35.3%, manufacturing 29.0%, commerce 22.8%, construction 6.6%,
other 6.3% (1989)

_#_Organized labor: 210,000; 16.1% of labor force (1989)

_#_Long-form name: Republic of Singapore

_#_Type: republic within Commonwealth

_#_Capital: Singapore

_#_Administrative divisions: none

_#_Independence: 9 August 1965 (from Malaysia)

_#_Constitution: 3 June 1959, amended 1965; based on preindependence
State of Singapore Constitution

_#_Legal system: based on English common law; has not accepted
compulsory ICJ jurisdiction

_#_National holiday: National Day, 9 August (1965)

_#_Executive branch: president, prime minister, two deputy prime
ministers, Cabinet

_#_Legislative branch: unicameral Parliament

_#_Judicial branch: Supreme Court


Chief of State - President WEE Kim Wee (since 3 September 1985);

Head of Government - Prime Minister GOH Chok Tong (since 28 November
1990); Deputy Prime Minister LEE Hsien Loong (since 28 November 1990);
Deputy Prime Minister ONG Teng Cheong (since 2 January 1985)

_#_Political parties and leaders:

government - People's Action Party (PAP), LEE Kuan Yew, secretary

opposition - Workers' Party (WP), J. B. JEYARETNAM;
Singapore Democratic Party (SDP), CHIAM See Tong;
National Solidarity Party (NSP), SOON Kia Seng;
United People's Front (UPF), Harbans SINGH;
Barisan Sosialis (BS, Socialist Front), leader NA

_#_Suffrage: universal and compulsory at age 20


President - last held 31 August 1989 (next to be held August 1993);
results - President WEE Kim Wee was reelected by Parliament without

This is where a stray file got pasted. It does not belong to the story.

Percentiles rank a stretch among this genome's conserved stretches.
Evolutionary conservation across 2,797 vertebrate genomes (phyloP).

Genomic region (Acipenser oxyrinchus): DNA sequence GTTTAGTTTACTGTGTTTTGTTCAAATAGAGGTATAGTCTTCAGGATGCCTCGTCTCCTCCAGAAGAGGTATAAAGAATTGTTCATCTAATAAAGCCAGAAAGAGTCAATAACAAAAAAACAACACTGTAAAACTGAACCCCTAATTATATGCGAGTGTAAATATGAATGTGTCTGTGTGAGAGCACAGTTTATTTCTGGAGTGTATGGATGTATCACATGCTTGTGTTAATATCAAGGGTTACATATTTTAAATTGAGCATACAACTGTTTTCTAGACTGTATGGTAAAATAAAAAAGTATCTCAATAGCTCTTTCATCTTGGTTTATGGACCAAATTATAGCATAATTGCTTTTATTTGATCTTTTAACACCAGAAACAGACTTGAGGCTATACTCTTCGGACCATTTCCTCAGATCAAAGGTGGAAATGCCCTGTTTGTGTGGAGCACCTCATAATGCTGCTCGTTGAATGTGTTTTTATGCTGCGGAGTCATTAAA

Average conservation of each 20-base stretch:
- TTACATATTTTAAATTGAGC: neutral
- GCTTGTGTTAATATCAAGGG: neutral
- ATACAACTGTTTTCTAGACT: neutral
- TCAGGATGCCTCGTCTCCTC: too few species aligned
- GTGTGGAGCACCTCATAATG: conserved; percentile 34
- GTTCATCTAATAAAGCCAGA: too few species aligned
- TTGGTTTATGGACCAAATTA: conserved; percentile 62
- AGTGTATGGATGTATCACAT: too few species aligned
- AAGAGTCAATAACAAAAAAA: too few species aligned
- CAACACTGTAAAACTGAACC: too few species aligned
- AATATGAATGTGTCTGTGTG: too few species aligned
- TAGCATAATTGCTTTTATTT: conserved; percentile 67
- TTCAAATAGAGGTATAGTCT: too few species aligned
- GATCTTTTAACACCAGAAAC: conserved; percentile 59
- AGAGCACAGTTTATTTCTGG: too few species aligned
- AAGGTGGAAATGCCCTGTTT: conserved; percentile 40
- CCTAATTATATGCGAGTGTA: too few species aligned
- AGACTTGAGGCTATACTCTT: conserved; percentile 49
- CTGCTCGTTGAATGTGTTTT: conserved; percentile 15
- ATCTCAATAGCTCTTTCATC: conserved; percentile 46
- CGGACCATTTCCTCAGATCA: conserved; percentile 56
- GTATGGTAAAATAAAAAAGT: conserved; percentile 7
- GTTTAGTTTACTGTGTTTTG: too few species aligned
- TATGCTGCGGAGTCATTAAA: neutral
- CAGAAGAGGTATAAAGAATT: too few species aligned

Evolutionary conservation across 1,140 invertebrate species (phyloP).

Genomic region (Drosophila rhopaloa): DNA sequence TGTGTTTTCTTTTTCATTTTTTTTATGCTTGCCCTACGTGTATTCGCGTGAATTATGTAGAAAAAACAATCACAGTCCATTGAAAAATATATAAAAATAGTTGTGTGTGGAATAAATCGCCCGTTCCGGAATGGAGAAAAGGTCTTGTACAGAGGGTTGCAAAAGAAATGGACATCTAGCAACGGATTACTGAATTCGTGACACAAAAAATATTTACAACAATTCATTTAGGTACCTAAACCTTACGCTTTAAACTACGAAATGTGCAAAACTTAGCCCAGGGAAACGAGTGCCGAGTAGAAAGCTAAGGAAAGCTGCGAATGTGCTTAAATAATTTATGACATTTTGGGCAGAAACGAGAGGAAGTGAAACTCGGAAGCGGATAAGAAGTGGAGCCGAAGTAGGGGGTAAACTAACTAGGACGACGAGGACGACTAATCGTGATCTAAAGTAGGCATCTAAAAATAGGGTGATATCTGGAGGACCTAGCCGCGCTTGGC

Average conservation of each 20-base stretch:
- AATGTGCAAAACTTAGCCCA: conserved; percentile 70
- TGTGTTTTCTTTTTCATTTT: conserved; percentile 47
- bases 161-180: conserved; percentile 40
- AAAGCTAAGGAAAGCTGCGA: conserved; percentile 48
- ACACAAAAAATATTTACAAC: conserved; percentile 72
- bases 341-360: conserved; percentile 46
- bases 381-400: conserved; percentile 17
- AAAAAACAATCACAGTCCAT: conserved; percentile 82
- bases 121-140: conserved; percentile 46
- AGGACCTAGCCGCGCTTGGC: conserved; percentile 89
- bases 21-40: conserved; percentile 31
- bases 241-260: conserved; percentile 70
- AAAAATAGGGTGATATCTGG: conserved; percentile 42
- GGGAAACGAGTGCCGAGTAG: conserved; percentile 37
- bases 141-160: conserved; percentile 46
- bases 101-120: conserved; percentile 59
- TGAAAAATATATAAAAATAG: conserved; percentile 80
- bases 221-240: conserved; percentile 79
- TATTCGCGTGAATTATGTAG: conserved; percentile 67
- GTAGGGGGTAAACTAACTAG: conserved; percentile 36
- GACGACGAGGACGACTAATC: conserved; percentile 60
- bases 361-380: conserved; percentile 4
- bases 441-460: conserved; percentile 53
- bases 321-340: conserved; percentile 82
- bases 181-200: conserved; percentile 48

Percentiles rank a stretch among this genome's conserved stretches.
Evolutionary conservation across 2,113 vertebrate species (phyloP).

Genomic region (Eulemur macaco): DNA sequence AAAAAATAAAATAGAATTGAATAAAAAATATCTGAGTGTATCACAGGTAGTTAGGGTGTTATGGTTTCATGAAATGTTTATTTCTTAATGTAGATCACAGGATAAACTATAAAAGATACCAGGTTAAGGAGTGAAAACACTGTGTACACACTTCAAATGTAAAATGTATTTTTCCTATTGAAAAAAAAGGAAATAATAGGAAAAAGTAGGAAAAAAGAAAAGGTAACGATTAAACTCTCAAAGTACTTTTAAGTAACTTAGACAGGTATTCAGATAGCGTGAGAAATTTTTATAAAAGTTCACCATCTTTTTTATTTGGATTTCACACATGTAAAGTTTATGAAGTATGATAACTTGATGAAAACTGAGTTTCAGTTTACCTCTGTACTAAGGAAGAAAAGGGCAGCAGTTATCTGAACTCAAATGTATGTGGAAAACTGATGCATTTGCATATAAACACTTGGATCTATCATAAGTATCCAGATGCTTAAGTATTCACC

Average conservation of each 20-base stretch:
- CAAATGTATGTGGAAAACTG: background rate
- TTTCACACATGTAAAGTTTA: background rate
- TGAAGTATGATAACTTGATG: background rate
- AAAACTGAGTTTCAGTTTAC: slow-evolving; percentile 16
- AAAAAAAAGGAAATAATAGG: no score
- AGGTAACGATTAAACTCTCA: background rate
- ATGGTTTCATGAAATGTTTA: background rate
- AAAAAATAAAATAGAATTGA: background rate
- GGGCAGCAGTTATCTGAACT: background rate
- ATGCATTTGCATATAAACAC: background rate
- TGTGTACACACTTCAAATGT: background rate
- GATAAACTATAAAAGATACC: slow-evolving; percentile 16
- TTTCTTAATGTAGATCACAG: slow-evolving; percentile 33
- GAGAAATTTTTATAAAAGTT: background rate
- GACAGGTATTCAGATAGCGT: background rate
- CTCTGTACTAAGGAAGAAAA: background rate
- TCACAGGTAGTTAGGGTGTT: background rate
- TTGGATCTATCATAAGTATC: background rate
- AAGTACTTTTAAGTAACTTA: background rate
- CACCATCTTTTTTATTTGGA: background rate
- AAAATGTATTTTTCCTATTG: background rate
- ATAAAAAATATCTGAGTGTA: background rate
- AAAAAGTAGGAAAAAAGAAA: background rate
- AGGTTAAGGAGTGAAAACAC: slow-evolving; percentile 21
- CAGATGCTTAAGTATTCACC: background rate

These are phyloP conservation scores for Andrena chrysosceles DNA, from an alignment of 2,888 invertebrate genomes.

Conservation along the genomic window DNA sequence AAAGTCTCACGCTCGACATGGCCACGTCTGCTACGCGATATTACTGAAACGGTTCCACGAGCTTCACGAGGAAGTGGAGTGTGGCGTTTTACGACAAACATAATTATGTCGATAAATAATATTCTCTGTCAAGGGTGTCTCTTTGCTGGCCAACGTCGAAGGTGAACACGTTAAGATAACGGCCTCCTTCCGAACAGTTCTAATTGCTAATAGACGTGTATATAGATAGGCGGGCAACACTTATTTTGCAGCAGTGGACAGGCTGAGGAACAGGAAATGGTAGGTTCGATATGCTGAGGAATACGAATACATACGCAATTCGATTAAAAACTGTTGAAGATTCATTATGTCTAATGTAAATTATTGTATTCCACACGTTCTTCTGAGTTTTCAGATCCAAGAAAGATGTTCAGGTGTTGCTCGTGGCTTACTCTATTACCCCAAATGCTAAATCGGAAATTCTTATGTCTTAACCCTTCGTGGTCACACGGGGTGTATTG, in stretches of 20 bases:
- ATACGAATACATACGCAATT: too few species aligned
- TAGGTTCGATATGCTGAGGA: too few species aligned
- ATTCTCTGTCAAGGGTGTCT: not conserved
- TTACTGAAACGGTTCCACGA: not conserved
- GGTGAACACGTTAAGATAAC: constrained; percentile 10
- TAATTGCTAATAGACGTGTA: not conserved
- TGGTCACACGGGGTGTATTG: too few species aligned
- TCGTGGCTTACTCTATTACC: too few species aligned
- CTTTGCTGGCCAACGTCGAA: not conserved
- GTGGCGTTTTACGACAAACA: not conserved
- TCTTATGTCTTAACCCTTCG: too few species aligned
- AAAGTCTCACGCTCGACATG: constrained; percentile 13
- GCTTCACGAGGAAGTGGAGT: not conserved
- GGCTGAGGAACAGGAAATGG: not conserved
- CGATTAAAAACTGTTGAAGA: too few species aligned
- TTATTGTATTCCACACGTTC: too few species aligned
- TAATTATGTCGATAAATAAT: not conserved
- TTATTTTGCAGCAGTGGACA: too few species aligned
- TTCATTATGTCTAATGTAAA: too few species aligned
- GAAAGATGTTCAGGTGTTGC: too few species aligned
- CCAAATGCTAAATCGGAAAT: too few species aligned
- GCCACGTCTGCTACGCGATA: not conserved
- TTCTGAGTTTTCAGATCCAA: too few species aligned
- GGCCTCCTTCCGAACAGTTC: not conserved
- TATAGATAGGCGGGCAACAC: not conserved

Parliament - last held 3 September 1988 (next to be held 31
August 1991);
results - PAP 61.8%, WP 18.4%, SDP 11.5%, NSP 3.7%, UPF 1.3%, other 3.3%;
seats - (81 total) PAP 80, SDP 1; note - BS has 1 nonvoting seat

_#_Communists: 200-500; Barisan Sosialis infiltrated by Communists;
note - Communist party illegal

_#_Member of: APEC, AsDB, ASEAN, C, CCC, CP, ESCAP, G-77, GATT, IAEA,

_#_Diplomatic representation: Ambassador S. R. NATHAN;
Chancery at 1824 R Street NW, Washington DC 20009; telephone (202)

US - Ambassador Robert D. ORR; Embassy at 30 Hill Street,
Singapore 0617 (mailing address is FPO San Francisco 96699); telephone
[65] 338-0251

_#_Flag: two equal horizontal bands of red (top) and white; near
the hoist side of the red band, there is a vertical, white crescent
(closed portion is toward the hoist side) partially enclosing five white
five-pointed stars arranged in a circle

_#_Overview: Singapore has an open entrepreneurial economy with strong
service and manufacturing sectors and excellent international trading
links derived from its entrepot history. During the 1970s and early
1980s, the economy expanded rapidly, achieving an average annual growth
rate of 9%. Per capita GDP is among the highest in Asia. In 1985 the
economy registered its first drop in 20 years and achieved less than a 2%
increase in 1986. Recovery was strong based on rising demand for
Singapore's products in OECD countries and improved competitiveness of
domestic manufactures. The economy grew 8.3% in 1990. Singapore's
position as a major oil refining and services center helped it weather
the Persian Gulf crisis.

_#_GDP: $34.6 billion, per capita $12,700; real growth rate 8.3%

_#_Inflation rate (consumer prices): 3.4% (1990)

_#_Unemployment rate: 1.7% (1990)